Shirley pinto’s entry into Israel’s political landscape is historic. Serving as a member of Knesset for Yamina party, the 32-year-old social-political activist is fluent in Israeli dactylology as well as Hebrew and is one of the founders of the Israeli Center for Deaf Studies.
As the first deaf Knesset member, she gave her maiden speech to the plenum session in sign language on July 12, 2021, and vowed to introduce reforms for her community. She says she’s in the Knesset to fight for the rights of 1.8 million disabled Israelis. The moment was revolutionary on many accounts and sends a positive to global political order about the inclusion of disabled people in mainstream politics.
One of her major agendas, and the most interesting ones, is to introduce a special app that enables the deaf and dumb community to detect the warning sirens during conflict via a vibrator. Pinto resides in Tel Aviv with her family, which was attacked by rockets from Gaza during an outbreak of violence in May this year. Such situations impose additional risk to the auditory-impaired individuals and their families.
Pinto opined that the deaf individuals should either be alerted to incoming emergencies by an app from the Home Front Command, or a beeper that vibrates. This would enable the deaf communities to be better equipped for conflict-evacuation and safety. Being a conflict zone where individuals are required to be evacuated and shifted on short notices, Pinto’s initiative is commendable.
On March 15, 1989, Pinto was born to hearing-impaired parents. Her mother was auditorily impaired and blind. Pinto attended Carmel Zvulun Regional High School at Kibbutz Yagur where she studied graphic design and social sciences. Pinto’s life was riddled with struggles due to social indifference to the plight of the deaf. As she grew up, she decided to dedicate her life to change the reality of auditory impaired people in Israel.
At the age of 18, despite being released from compulsory military service, Pinto joined the Israel Defence forces and served in the Israeli Air Force Technical Corps. After the initial two-year accommodation, Pinto continued her career as an officer where her exceptional service and contribution were recognized by the Air Force Commander and President Shimon Peres.
In 2011, Pinto enrolled in law at Netanya Academic College and participated in a college improvement program. During her studies, she participated in a delegation to the International Labour Organization at the United Nations in Geneva. In 2013, she worked as a lawyer in the Central District Court of Israel. The year 2014 marked her entry into the Knesset as an intern under Karin Elharar – an Israeli lawyer and politician, whom she assisted in drafting policies to help people with disabilities.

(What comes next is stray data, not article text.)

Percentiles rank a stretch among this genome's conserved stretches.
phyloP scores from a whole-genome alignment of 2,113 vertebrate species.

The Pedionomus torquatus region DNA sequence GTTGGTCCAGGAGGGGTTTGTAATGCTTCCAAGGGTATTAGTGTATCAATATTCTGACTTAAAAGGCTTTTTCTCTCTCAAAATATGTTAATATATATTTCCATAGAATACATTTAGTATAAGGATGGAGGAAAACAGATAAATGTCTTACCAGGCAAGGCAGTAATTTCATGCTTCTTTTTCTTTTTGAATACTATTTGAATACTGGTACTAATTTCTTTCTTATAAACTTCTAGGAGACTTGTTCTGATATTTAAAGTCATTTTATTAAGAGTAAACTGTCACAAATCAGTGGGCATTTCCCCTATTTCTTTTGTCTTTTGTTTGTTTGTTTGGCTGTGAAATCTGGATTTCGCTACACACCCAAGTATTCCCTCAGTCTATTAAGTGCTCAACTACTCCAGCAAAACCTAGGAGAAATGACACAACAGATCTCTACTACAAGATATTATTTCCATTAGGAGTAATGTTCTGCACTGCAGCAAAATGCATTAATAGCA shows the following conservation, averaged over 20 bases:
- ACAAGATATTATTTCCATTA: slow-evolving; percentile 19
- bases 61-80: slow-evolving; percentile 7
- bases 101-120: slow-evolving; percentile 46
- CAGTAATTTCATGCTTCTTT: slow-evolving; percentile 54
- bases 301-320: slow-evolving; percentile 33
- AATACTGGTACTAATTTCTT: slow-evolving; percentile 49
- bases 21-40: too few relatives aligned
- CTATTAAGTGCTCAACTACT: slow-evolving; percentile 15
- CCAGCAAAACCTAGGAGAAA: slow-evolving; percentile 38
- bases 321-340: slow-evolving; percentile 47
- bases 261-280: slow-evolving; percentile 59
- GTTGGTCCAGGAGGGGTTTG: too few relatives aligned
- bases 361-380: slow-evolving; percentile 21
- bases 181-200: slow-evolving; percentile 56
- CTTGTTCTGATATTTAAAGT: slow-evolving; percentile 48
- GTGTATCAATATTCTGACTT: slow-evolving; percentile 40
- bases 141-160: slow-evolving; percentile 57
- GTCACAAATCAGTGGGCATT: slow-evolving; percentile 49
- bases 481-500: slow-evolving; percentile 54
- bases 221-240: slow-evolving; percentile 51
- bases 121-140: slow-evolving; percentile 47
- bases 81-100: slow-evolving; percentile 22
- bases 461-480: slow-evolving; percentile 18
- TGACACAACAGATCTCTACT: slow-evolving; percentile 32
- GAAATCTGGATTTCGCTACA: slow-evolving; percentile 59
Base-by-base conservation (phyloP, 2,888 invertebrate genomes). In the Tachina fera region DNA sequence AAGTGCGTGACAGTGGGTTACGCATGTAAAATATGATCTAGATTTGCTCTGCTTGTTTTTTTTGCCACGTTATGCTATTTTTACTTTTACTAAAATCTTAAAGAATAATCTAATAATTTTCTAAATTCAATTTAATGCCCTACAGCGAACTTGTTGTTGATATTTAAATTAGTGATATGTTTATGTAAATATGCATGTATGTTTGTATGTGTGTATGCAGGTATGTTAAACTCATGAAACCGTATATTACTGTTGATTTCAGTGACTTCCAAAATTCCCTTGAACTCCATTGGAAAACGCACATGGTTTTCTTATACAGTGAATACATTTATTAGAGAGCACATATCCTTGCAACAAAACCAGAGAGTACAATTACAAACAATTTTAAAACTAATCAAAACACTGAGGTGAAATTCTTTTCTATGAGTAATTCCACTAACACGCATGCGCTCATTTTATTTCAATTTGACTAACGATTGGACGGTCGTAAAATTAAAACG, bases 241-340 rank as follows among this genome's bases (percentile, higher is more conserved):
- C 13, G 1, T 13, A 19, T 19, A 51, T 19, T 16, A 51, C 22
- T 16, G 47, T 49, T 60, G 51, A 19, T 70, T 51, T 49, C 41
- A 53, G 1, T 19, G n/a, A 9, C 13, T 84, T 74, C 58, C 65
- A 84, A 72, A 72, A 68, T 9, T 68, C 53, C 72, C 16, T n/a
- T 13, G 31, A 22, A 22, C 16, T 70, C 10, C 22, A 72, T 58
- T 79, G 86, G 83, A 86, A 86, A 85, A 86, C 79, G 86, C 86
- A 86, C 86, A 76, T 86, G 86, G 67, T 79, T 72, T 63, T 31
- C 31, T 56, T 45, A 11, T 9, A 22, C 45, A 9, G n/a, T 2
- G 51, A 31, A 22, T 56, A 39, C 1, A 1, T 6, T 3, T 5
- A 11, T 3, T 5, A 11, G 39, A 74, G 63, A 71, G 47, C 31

Since 2016 Pinto has been a lecturer for the studies of Sign Language Interpreting, at Bar-Ilan University. In 2017, Pinto interned at Israel’s most reputed law office FWMK (Furth, Wilensky, Mizrachi, and Knaani), Tel Aviv. All these years, Pinto’s association with law and academics was backed by her desire to make a change for her community.
Pinto’s entry into the Israeli parliament in 2021 seemed to be divine intervention. As incoming Religious Services Minister Matan Kahana gave his resignation, Pinto was given a seat through the “Norwegian Law,” which allows any Member of Knesset to resign, thereby sanctioning the next candidate on the party’s slate to enter parliament in their stead. Kahana’s departure marked Pinto’s entry into Israeli politics.
Knesset Secretary-General Yardena Meller-Horowitz called Pinto’s name in the plenum and swore her allegiance to the Knesset in both sign language and spoken Hebrew, and the moment got recorded in the history of Israel’s politics.
In an interview with Renca Dunn on 25 June 2021, Pinto was asked “you are now a member of the parliament. What is your primary goal as a MK?” to which she replied “I have two main areas of focus. The first is with hospitals. In the hospital system in Israel, suppose I become very sick or get into a very serious accident. At the hospital, I wouldn’t have any interpreters. I wouldn’t be able to communicate with staff or doctors… It’s okay in other situations, but in a life-or-death situation, interpreters are essential.” Pinto’s observation about interpreters highlights a major lacuna in healthcare systems where deaf patients suffer on account of their inability to communicate with physicians.
Her second area of focus, she pointed, would be interpreters on television screens. “Many in America or Europe have a good on-screen interpreter PIP image, but in Israel, it’s tiny. There’s nothing in the regulations about the size or placement of the PIP screen.” Under Picture-in-picture (PIP) feature, the main program is displayed on the full TV screen while at the same time, the program is displayed in sign language in the inset window.
From a social activist to a member of parliament, Pinto has become the voice of the deaf in Israel. Her designation in Israeli politics is not an individual achievement but marks the inclusion of disabled communities in mainstream politics.